A friend of mine said, “Dude, your suit is pulled up too high in the back. Let’s pull that up a bit and you won’t shoot your hips up like that.” Sure enough, I came back and smoked the weight just like I did in the gym. I asked him, “Why didn’t you tell me that before?” He replied, “I tried, but you were too busy acting like a three-year-old.” I’ve often heard the saying "no one cares what you missed; they only care what you got." Why waste energy on something that doesn’t matter?
Focus is concentration.
You know what needs to be done, so focus on what it takes to do that. You've found your cues and have gone through those time after time. You've seen the lift in your head. You've felt yourself performing the lift, and you’ve done your visualizations. You've found what matters and have paid attention to that. When you're going up for an attempt, there are many different stimuli and cues from different people. It’s easy to find one that doesn’t matter and pay attention to that. For instance, a friend of mine squatted a lifetime goal of 750 pounds at a bodyweight of 148 pounds in a meet. He went up to the platform and was so excited from all of his friends going nuts that he didn’t wait for the rack command. That cost him the lift. He had the strength, the depth, and the form, but he didn’t have the concentration. Through that momentary lack of focus, he missed out on achieving his lifetime PR.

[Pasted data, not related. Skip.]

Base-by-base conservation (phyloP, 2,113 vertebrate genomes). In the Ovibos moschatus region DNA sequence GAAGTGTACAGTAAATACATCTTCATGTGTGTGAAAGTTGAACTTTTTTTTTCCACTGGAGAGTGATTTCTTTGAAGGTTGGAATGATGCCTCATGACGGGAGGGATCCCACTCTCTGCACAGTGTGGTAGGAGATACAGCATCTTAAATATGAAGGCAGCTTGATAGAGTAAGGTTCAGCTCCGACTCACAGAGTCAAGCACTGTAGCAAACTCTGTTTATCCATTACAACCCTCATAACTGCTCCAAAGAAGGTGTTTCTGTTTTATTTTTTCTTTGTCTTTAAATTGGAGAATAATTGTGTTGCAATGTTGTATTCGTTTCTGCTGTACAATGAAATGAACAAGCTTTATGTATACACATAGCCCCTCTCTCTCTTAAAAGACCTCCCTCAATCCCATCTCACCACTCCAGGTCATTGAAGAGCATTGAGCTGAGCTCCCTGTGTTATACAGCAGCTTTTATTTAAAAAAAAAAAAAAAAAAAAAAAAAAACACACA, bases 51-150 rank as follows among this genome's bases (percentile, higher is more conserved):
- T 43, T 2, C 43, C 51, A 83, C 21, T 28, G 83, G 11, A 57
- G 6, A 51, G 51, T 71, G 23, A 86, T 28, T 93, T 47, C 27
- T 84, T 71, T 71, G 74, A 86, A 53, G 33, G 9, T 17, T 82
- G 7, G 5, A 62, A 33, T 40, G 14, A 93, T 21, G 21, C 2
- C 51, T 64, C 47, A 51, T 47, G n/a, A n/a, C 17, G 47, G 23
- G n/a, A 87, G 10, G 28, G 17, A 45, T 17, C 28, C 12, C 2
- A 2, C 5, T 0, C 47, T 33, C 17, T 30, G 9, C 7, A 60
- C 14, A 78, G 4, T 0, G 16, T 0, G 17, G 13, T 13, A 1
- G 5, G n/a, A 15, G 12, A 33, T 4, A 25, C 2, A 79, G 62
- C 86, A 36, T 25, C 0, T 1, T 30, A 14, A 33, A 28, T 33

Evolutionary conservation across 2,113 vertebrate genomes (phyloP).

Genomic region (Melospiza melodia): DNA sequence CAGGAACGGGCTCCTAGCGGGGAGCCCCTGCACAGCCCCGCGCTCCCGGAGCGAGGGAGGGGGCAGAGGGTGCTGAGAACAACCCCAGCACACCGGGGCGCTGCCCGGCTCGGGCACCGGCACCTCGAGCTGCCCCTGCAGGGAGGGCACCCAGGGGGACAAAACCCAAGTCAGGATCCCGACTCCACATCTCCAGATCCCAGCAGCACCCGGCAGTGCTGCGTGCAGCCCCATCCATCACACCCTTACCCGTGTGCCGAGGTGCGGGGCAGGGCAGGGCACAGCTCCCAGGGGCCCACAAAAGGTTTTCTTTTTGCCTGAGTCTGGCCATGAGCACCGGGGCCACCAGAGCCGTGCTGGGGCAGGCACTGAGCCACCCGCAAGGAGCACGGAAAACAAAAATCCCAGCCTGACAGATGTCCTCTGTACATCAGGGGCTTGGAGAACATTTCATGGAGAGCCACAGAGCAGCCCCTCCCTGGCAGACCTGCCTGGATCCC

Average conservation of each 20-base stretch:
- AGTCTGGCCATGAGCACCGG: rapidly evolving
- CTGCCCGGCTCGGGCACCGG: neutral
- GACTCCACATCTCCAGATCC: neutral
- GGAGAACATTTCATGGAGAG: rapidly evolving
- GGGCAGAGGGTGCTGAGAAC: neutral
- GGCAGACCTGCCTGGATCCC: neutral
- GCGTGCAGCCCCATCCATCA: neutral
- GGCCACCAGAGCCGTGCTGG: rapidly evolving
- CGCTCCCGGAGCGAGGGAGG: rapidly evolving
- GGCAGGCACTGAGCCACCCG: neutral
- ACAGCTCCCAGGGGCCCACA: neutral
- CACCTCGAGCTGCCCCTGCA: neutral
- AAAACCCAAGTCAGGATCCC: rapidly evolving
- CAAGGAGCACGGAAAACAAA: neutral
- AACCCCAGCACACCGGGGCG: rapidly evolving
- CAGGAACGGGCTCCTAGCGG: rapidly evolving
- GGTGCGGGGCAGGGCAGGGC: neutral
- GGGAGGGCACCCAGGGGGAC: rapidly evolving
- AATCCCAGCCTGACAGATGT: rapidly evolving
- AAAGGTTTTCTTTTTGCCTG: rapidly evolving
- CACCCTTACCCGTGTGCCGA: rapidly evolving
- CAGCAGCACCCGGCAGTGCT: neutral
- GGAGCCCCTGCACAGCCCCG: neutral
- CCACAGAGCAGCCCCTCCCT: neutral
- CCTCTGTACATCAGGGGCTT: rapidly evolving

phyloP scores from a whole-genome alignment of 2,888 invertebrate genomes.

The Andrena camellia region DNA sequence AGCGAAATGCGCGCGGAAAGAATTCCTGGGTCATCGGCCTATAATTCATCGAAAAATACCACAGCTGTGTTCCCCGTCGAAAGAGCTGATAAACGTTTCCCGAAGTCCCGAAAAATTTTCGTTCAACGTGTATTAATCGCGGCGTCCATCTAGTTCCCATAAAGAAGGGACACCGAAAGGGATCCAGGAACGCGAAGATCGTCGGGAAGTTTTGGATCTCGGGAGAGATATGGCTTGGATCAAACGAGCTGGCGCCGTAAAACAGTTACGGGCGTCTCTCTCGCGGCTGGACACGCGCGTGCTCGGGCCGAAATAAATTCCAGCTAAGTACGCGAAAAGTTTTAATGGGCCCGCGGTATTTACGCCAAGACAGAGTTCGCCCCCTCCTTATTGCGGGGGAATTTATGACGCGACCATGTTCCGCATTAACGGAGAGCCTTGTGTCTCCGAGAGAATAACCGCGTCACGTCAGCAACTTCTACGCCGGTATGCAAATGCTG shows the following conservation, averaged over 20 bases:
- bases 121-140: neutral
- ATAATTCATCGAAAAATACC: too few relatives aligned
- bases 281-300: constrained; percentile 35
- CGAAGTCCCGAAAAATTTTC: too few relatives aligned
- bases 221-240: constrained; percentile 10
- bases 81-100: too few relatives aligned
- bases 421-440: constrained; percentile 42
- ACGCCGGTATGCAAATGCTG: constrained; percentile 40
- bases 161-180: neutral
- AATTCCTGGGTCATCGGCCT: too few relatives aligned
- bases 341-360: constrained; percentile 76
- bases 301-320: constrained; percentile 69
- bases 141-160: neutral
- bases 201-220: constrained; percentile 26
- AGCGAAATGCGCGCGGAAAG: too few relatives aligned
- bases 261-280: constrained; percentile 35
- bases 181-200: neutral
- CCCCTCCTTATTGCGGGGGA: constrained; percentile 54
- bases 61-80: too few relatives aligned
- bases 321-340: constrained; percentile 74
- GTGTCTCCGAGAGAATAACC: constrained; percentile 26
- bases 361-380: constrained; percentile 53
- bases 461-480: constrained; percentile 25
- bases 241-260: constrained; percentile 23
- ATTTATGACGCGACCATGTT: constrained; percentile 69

Focus is confidence.
You must approach every lift with the supreme belief that you will be victorious in your battle with the bar. You know that you’ve done the work, you've grooved your form, worked in your gear, and dialed in everything. You've made the choice to think correctly by thinking only positive thoughts and keeping negative thoughts out of your head. My advisor in graduate school, a Vietnam veteran marine, says, “You never go into a battle that you haven’t already won.” Therefore, you must have the right mindset with how you approach your attempts. If you have the slightest bit of doubt in your mind, you'll miss the lift or even possibly get hurt.
Focus is trust.
It is the trust in your training. It is the trust in your coach. It is the trust in your equipment. It is the trust in yourself that you will make the attempt.
As you've seen, focus is many things, but there is one overall arching thing—focus is a thought. All the things we’ve talked about are thoughts and completely controllable by you. During any lift, at any competition, at any training session, you will always make two choices. You will either choose to be focused or you will choose not to be focused. You will either control all your thoughts to be focused or you won’t. There isn't anything outside of you that will help in this. It is all inside your head. It's tough to do all these things, but it’s a skill that you can build. Building the skill of focus is something that you need to become strong(er) of mind and strong(er) of body.